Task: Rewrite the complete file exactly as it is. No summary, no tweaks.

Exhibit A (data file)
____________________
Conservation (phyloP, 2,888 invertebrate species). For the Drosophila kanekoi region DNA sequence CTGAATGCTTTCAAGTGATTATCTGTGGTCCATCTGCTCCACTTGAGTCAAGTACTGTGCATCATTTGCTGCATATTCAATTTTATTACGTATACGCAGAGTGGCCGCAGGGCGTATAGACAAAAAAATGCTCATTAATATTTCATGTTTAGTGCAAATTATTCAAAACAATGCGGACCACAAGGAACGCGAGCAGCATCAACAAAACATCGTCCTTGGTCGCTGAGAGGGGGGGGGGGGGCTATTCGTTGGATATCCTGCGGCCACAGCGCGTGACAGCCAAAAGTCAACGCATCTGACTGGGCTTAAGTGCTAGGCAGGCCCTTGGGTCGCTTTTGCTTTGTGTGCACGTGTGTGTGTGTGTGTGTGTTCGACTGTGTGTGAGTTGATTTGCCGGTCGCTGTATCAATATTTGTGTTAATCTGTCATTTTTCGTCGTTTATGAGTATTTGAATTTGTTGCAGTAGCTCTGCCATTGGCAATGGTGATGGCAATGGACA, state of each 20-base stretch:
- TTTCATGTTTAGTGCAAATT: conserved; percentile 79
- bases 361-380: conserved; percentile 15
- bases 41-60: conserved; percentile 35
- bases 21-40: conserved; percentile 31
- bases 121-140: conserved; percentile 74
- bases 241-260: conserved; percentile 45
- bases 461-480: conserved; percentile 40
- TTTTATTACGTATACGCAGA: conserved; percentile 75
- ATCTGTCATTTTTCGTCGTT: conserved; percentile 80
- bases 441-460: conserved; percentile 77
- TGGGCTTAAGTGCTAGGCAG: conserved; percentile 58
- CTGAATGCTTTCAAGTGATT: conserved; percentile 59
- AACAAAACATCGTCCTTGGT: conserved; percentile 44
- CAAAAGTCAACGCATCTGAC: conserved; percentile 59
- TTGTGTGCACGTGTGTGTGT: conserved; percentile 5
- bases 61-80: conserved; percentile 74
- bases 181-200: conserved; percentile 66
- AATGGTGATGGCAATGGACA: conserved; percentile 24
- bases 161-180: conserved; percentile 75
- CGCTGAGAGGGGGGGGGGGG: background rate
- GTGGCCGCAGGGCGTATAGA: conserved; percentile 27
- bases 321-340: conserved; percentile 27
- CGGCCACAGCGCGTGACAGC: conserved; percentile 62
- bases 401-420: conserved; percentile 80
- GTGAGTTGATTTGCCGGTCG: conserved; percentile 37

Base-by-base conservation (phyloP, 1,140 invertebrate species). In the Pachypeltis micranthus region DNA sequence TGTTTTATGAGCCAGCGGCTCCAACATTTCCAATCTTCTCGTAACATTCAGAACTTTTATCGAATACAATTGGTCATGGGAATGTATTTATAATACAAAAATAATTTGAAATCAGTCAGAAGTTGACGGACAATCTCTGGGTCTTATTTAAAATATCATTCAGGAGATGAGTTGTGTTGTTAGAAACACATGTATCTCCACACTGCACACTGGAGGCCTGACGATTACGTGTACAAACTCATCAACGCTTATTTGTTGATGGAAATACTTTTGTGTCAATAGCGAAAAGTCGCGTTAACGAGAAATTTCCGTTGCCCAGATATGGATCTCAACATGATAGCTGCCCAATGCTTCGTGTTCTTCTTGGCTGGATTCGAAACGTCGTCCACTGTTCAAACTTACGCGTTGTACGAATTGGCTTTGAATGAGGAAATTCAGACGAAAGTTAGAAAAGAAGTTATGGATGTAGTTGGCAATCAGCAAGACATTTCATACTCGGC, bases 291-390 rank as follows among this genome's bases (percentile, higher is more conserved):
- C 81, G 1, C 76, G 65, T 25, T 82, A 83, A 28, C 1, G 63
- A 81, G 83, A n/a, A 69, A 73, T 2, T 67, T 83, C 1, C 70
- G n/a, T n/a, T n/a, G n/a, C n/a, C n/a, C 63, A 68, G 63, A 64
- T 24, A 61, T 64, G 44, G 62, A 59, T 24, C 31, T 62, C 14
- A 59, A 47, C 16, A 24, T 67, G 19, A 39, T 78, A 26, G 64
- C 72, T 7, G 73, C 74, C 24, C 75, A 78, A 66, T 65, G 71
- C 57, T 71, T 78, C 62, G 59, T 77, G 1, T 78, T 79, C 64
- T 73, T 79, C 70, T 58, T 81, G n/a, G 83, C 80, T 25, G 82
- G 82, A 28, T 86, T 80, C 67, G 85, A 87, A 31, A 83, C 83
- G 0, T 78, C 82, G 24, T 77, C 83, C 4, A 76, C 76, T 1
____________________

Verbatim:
Conservation (phyloP, 2,888 invertebrate species). For the Drosophila kanekoi region DNA sequence CTGAATGCTTTCAAGTGATTATCTGTGGTCCATCTGCTCCACTTGAGTCAAGTACTGTGCATCATTTGCTGCATATTCAATTTTATTACGTATACGCAGAGTGGCCGCAGGGCGTATAGACAAAAAAATGCTCATTAATATTTCATGTTTAGTGCAAATTATTCAAAACAATGCGGACCACAAGGAACGCGAGCAGCATCAACAAAACATCGTCCTTGGTCGCTGAGAGGGGGGGGGGGGGCTATTCGTTGGATATCCTGCGGCCACAGCGCGTGACAGCCAAAAGTCAACGCATCTGACTGGGCTTAAGTGCTAGGCAGGCCCTTGGGTCGCTTTTGCTTTGTGTGCACGTGTGTGTGTGTGTGTGTGTTCGACTGTGTGTGAGTTGATTTGCCGGTCGCTGTATCAATATTTGTGTTAATCTGTCATTTTTCGTCGTTTATGAGTATTTGAATTTGTTGCAGTAGCTCTGCCATTGGCAATGGTGATGGCAATGGACA, state of each 20-base stretch:
- TTTCATGTTTAGTGCAAATT: conserved; percentile 79
- bases 361-380: conserved; percentile 15
- bases 41-60: conserved; percentile 35
- bases 21-40: conserved; percentile 31
- bases 121-140: conserved; percentile 74
- bases 241-260: conserved; percentile 45
- bases 461-480: conserved; percentile 40
- TTTTATTACGTATACGCAGA: conserved; percentile 75
- ATCTGTCATTTTTCGTCGTT: conserved; percentile 80
- bases 441-460: conserved; percentile 77
- TGGGCTTAAGTGCTAGGCAG: conserved; percentile 58
- CTGAATGCTTTCAAGTGATT: conserved; percentile 59
- AACAAAACATCGTCCTTGGT: conserved; percentile 44
- CAAAAGTCAACGCATCTGAC: conserved; percentile 59
- TTGTGTGCACGTGTGTGTGT: conserved; percentile 5
- bases 61-80: conserved; percentile 74
- bases 181-200: conserved; percentile 66
- AATGGTGATGGCAATGGACA: conserved; percentile 24
- bases 161-180: conserved; percentile 75
- CGCTGAGAGGGGGGGGGGGG: background rate
- GTGGCCGCAGGGCGTATAGA: conserved; percentile 27
- bases 321-340: conserved; percentile 27
- CGGCCACAGCGCGTGACAGC: conserved; percentile 62
- bases 401-420: conserved; percentile 80
- GTGAGTTGATTTGCCGGTCG: conserved; percentile 37

Base-by-base conservation (phyloP, 1,140 invertebrate species). In the Pachypeltis micranthus region DNA sequence TGTTTTATGAGCCAGCGGCTCCAACATTTCCAATCTTCTCGTAACATTCAGAACTTTTATCGAATACAATTGGTCATGGGAATGTATTTATAATACAAAAATAATTTGAAATCAGTCAGAAGTTGACGGACAATCTCTGGGTCTTATTTAAAATATCATTCAGGAGATGAGTTGTGTTGTTAGAAACACATGTATCTCCACACTGCACACTGGAGGCCTGACGATTACGTGTACAAACTCATCAACGCTTATTTGTTGATGGAAATACTTTTGTGTCAATAGCGAAAAGTCGCGTTAACGAGAAATTTCCGTTGCCCAGATATGGATCTCAACATGATAGCTGCCCAATGCTTCGTGTTCTTCTTGGCTGGATTCGAAACGTCGTCCACTGTTCAAACTTACGCGTTGTACGAATTGGCTTTGAATGAGGAAATTCAGACGAAAGTTAGAAAAGAAGTTATGGATGTAGTTGGCAATCAGCAAGACATTTCATACTCGGC, bases 291-390 rank as follows among this genome's bases (percentile, higher is more conserved):
- C 81, G 1, C 76, G 65, T 25, T 82, A 83, A 28, C 1, G 63
- A 81, G 83, A n/a, A 69, A 73, T 2, T 67, T 83, C 1, C 70
- G n/a, T n/a, T n/a, G n/a, C n/a, C n/a, C 63, A 68, G 63, A 64
- T 24, A 61, T 64, G 44, G 62, A 59, T 24, C 31, T 62, C 14
- A 59, A 47, C 16, A 24, T 67, G 19, A 39, T 78, A 26, G 64
- C 72, T 7, G 73, C 74, C 24, C 75, A 78, A 66, T 65, G 71
- C 57, T 71, T 78, C 62, G 59, T 77, G 1, T 78, T 79, C 64
- T 73, T 79, C 70, T 58, T 81, G n/a, G 83, C 80, T 25, G 82
- G 82, A 28, T 86, T 80, C 67, G 85, A 87, A 31, A 83, C 83
- G 0, T 78, C 82, G 24, T 77, C 83, C 4, A 76, C 76, T 1